"Chia sẻ"

Translation:To share

April 22, 2016

49 Comments

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https://www.duolingo.com/profile/SirGreenKiwi

Sharing is caring!

July 7, 2016

https://www.duolingo.com/profile/brian.world

Share your chia seeds!

October 22, 2016

https://www.duolingo.com/profile/xXBad_WolfXx

Ch-ch-chi-chia~! :) <3

I love that commercial. ROFL

August 16, 2016

https://www.duolingo.com/profile/olyglotED

Is this use of "chia" how one would indicate the infinite tense of a verb?

April 22, 2016

https://www.duolingo.com/profile/willhnguyen

No. There is no conjugation in Vietnamese and thus the infinitive of a verb is just the verb itself.

Chia by itself means to divide.

April 24, 2016

https://www.duolingo.com/profile/TehVanarch

to share = chia or chia sẻ

chia sẻ can also mean "sharing"

April 23, 2016

https://www.duolingo.com/profile/JamesTWils

Sharing as a verbal noun, right?

April 23, 2016

https://www.duolingo.com/profile/TehVanarch

Yes, oftentimes the nominalisation of verbs means that you end up with a 2-morpheme compound. For instance:

Ăn uống = to eat + to drink = consuming (n.), dining (n.)

In a lot of cases it harmonises a Northern one with a Southern one:

Bơi lội = to swim (Northern) + to swim (Southern) = to swim, swimming (n.)

This is also common for nouns:

Chăn mền = blanket (Northern) + blanket (Southern) = blankets

Chén bát = small bowl (Southern) + bowl (Northern) = bowls

April 23, 2016

https://www.duolingo.com/profile/jungerstein

Oh, that word forming is familar. Many modern Chinese words are combinations from Ancient nouns spoken in different regions.

April 29, 2016

https://www.duolingo.com/profile/VLngTuytAn

Cần nói dõ hơn

September 1, 2016

https://www.duolingo.com/profile/ab2531

What would "sẻ" alone mean?

October 20, 2016

https://www.duolingo.com/profile/dd721411

"Sẻ", as a noun, means "sparrow". When being a verb, it means "to divide" or "to share". http://tratu.coviet.vn/hoc-tieng-anh/tu-dien/lac-viet/V-A/s%E1%BA%BB.html

October 20, 2016

https://www.duolingo.com/profile/iblinguist

I've read a number of posts in different discussions, where people say the Southern dialect and Northern dialect. I do not see how they could be dialects. As far as I understand it, it is mainly a difference in a limited number of vocabulary and slight difference in tone usage and also a small difference in the pronunciation of a few letters. Like here in China where I live, we have Mandarin and Cantonese. They are very similar as Cantonese is a dialect of Chinese but Mandarin speaker can not understand Cantonese (without having first learned it). (Seems I've heard Cantonese has been recently declared a full language rather than just a dialect.) However, The South and North can understand each other with little trouble. It would be like saying the Texas accent is a Dialect. :) Looking forward to reading the comments.

January 10, 2017

https://www.duolingo.com/profile/willhnguyen

The difference between language and dialect (or language variety) is mutually intelligibility (whether two groups of people can understand each other). Different languages are not mutually intelligible, and different dialects are mutually intelligible. This means North and South Vietnamese are dialects of Vietnamese, and Texan English is a dialect of English.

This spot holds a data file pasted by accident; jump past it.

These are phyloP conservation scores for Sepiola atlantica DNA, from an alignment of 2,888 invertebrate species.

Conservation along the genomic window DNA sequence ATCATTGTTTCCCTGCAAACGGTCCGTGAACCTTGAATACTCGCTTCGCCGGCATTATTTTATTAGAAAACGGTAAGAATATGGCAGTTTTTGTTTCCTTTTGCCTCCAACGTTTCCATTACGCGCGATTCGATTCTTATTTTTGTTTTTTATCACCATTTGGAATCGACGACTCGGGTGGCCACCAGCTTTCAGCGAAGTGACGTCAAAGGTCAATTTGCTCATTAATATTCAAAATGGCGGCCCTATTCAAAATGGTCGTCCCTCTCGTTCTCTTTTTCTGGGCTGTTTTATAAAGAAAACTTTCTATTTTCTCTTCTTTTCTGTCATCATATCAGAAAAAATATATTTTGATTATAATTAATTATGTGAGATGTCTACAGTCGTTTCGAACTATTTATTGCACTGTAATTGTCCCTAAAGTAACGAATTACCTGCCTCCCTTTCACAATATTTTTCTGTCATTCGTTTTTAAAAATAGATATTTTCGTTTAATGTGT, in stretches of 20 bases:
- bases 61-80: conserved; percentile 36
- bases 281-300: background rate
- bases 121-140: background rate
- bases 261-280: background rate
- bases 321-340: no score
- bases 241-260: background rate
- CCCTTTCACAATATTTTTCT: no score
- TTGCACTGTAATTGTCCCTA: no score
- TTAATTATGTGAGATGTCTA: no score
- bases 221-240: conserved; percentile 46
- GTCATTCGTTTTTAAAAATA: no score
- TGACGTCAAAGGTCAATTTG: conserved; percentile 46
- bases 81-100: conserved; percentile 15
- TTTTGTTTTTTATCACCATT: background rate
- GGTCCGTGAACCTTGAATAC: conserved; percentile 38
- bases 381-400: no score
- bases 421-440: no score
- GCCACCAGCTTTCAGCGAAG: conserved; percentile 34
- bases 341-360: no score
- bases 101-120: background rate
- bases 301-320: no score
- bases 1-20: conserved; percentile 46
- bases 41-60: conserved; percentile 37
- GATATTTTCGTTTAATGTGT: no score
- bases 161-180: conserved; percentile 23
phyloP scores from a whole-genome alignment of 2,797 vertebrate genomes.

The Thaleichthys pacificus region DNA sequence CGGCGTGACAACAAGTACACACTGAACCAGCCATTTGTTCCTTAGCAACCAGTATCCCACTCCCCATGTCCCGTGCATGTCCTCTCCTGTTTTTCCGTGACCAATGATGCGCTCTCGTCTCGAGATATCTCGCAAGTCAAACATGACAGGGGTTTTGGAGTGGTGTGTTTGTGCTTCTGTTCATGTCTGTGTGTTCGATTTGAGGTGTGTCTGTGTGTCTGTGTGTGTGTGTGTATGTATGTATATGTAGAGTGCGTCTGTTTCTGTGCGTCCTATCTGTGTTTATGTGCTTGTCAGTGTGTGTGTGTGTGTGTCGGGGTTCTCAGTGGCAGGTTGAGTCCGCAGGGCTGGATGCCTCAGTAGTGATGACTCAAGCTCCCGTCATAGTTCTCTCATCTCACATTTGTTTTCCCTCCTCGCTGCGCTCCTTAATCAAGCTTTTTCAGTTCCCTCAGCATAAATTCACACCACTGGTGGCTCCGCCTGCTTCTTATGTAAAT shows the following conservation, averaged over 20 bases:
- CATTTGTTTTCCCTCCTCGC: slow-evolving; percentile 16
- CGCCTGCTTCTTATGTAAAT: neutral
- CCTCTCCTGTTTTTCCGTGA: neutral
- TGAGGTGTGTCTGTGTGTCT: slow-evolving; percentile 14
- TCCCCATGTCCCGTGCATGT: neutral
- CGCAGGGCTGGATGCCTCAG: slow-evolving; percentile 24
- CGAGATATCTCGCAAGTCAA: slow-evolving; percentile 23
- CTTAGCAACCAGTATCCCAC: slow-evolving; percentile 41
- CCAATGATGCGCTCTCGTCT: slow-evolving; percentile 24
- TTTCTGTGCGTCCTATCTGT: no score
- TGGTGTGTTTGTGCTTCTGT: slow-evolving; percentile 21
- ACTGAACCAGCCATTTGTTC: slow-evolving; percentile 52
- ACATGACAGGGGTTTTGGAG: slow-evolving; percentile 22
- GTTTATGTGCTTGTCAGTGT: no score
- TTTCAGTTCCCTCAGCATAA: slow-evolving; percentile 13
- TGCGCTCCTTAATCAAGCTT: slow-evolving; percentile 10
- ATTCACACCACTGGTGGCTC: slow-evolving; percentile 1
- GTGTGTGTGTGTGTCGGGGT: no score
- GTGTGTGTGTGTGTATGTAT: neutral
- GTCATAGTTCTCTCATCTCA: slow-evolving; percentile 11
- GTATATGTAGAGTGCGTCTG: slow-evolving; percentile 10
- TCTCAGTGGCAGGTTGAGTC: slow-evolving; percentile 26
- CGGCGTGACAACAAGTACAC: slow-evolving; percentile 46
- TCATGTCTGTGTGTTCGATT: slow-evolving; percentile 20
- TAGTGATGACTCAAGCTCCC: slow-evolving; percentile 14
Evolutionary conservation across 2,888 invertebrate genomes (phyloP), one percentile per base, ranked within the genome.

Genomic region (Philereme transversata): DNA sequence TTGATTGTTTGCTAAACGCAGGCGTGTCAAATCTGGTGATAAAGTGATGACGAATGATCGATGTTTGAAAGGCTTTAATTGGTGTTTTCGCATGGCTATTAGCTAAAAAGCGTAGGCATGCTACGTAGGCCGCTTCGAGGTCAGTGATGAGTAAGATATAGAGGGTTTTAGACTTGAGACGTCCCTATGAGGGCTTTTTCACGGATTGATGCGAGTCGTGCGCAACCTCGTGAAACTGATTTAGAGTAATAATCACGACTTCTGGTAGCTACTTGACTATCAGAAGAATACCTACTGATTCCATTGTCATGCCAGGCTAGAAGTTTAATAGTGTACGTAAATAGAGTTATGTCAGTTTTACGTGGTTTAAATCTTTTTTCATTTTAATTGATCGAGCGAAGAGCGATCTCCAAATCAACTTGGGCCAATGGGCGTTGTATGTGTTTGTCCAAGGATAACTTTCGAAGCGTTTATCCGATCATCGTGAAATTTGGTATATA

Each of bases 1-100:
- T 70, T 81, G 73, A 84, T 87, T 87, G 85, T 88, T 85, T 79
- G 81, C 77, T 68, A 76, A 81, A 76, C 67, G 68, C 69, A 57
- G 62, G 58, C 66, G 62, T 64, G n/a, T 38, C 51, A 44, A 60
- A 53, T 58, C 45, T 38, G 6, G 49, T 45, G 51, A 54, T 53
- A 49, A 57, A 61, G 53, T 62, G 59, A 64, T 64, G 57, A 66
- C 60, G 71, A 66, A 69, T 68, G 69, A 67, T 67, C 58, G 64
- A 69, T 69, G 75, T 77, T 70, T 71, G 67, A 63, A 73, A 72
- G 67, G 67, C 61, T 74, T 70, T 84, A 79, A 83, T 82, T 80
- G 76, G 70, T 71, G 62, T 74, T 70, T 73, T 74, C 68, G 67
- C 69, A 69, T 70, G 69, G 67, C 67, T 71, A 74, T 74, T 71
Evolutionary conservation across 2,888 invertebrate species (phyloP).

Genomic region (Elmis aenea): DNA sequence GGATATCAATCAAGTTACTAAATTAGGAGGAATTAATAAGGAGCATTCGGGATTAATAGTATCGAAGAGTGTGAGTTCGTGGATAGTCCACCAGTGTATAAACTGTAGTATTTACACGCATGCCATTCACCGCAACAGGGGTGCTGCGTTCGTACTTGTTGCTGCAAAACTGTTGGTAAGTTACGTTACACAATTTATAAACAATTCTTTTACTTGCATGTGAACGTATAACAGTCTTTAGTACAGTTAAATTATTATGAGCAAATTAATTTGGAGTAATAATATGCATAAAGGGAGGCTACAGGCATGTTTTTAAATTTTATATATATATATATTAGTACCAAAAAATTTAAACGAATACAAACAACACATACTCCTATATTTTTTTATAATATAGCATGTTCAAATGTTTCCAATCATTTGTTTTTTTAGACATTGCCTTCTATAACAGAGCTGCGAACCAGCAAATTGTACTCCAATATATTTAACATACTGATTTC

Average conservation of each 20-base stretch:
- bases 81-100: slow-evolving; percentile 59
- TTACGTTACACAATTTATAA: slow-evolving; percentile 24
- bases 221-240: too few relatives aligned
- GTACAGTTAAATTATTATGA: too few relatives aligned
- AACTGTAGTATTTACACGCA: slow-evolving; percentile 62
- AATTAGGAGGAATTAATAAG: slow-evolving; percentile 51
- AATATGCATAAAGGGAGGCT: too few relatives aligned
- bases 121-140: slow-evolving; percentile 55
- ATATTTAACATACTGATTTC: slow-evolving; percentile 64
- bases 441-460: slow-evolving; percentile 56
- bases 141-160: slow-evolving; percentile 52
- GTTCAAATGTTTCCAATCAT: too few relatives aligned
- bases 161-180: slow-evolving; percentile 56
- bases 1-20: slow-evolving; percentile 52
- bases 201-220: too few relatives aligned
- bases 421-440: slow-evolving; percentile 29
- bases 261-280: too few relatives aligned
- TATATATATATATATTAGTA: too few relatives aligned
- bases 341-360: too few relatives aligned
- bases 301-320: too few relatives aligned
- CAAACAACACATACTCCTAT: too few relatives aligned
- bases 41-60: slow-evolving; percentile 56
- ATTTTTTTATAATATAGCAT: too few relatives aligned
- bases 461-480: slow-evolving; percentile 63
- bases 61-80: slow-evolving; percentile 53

Technically, Chinese is not a (single) language but a family of languages that includes Cantonese (technically a dialect of Yue Chinese) and Mandarin. Cantonese and Mandarin are not dialects but separate languages since they are not mutually intelligible, as you've mentioned. They are similar in some aspects since they've derived from the same language, but so are French, Italian, and Spanish which are derived from Latin.

January 10, 2017

https://www.duolingo.com/profile/Vortarulo

Not quite, mutual intelligibility is not the criterion. Fact is, in linguistics there is no clear definition of what constututes a dialect and what constitues a language. And mutual intelligibility is a scale, not a yes-no issue. That's why linguists usually speak of "speech varieties" or "language varieties". It is usually tradition and politics that decides what is called a language and what is called a dialect in colloquial speech. But in linguistics this distinction usually has no base.

January 10, 2017

https://www.duolingo.com/profile/iblinguist

Would that make American English a dialect of UK English and 'Texas speak' a sub-dialect of that? :)

January 11, 2017

https://www.duolingo.com/profile/JamesTWils

There are a number of dialects of English in the United States and even more in the UK.

January 11, 2017

https://www.duolingo.com/profile/iblinguist

Interesting. I've always just known them to be accents rather than dialects. Seems so strange to call them dialects. Ie: Texas accent. I've never heard anyone say "Texas Dialect"

January 11, 2017

https://www.duolingo.com/profile/JamesTWils

As I have usually heard the terms used, the accent refers simply to the way words are pronounced. The same single word could be pronounced in a Texas, California, Yorkshire, or Newfoundland accent, for instance. The dialect refers not only to the phonology, but the local peculiarities of grammar and vocabulary.

January 11, 2017

https://www.duolingo.com/profile/GiovanniSantucci

In the case of Texas vs New York, even "dialect" seems too strong a word to use, where "accent" seems more accurate, since most differences are pronunciation and mannerisms. I would expect "dialect" to be more properly applied to things like Queens English vs Ebonics, or American English vs Elizabethan English, for example (except that I'm sure there's a completely different term for when one is a descendant of another, such as Elizabethan English and American English).

December 24, 2018

https://www.duolingo.com/profile/Jack834668

Very popular word in North Vietnam

May 7, 2019
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